If you're a house junkie like me, watching the home shows, reading the home magazines, and looking at houses wherever you go, then you've seen good houses and not so good houses.
You've seen charming homes that seem perfectly settled; you've seen houses that seem "complete" - like there's nothing you could do to make them any better.
And you've seen houses that look a little...off. Houses that look like something's missing, or like something's not in the right place. Maybe the roof seems a little too tall, maybe the windows seem a little too wide.
And maybe you've wondered - are there tried and true ways to help assure that a house design will look "just right"?
Indeed there are, and one of those ways is to design using correct proportions.
Math wasn't my strongest subject in school, but I always had a fascination with geometry. Which worked out well for me, since basic geometry is one of the keys to good house proportions (and doesn't involve calculus).
Through the centuries, Architects have used geometry to organize the proportions of their buildings in different ways - but almost everyone, from Le Corbusier to Michael Graves, has used some sort of proportional organizing scheme in their work.
In fact, a strong geometrical framework is the basis of great buildings going way, way back to the earliest days of Western civilization.
But back to your house.
Let's pick a simple easy home style like Georgian Colonial Revival to work with. This is a style originally brought over to America by English colonists during the reign of - you guessed it - Kings George I through IV, and is characterized by simple, symmetrical massing.
The quick sketch above is an attempt at a basic Georgian Colonial design - not too terrible, but to my eye, there's a lot wrong with it - mostly having to do with proportions. Among other things, the roof is too tall, and the windows are too "squat" - too wide for their height.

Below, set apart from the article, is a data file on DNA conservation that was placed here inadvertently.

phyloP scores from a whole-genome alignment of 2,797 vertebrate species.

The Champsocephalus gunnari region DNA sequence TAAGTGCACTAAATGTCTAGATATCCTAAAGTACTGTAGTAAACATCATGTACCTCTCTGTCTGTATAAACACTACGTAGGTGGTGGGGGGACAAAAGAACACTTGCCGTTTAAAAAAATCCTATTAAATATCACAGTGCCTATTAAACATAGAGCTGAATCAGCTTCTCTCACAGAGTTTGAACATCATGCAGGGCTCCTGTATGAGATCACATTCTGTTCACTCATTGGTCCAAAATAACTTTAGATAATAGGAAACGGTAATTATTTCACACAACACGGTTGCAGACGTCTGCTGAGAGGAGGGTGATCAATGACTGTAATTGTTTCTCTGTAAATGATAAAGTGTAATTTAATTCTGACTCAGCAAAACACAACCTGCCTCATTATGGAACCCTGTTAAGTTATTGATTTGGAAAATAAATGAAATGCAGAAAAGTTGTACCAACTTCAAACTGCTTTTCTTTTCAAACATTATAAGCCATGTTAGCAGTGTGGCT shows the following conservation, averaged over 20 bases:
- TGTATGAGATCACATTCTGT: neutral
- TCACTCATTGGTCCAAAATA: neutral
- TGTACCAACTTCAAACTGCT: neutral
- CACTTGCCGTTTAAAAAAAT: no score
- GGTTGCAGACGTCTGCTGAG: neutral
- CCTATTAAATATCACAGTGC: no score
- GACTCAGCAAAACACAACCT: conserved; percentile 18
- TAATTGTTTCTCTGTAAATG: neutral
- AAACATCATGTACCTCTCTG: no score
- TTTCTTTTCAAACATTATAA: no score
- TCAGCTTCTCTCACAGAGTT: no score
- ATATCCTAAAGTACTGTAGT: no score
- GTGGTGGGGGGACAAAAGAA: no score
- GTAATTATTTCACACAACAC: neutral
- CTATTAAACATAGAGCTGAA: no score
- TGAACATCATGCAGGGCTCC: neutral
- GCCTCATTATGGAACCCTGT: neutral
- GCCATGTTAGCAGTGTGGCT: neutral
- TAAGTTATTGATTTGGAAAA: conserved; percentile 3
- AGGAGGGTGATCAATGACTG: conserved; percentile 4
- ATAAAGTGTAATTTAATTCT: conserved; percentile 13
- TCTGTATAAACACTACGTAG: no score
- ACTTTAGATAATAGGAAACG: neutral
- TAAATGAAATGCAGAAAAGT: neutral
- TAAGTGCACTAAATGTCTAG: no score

Fortunately, both issues are very easily fixed.
In this sketch, I've drawn a simple radius line, starting at the bottom center of the house and ending at the roof edge. The top of the segment that radius creates sets the proper height of the roof. Done!
I've also drawn a line connecting opposite corners of the big rectangle formed by the main facade. This is our primary proportion line, and we're going to use it to proportionally size the other rectangles on the facade - in this case, the windows.
We'll turn that big rectangle 90 degrees to match the orientation of the windows, then draw that same angled line from one of the top corners of each window. The result is a window proportion (width to height) that matches the proportion of the main rectangle of the house.
Applying both of these proportion strategies to the original design, we end up with this:
Much better! I've simplified the process a bit, and there's still more to do to get this basic design completely correct. But we're on the right track towards a house that looks just right.
Need expert Residential Architectural advice for your new home or remodeling project? Contact Richard Taylor, AIA at RTA Studio Architects to arrange a meeting or an online consultation.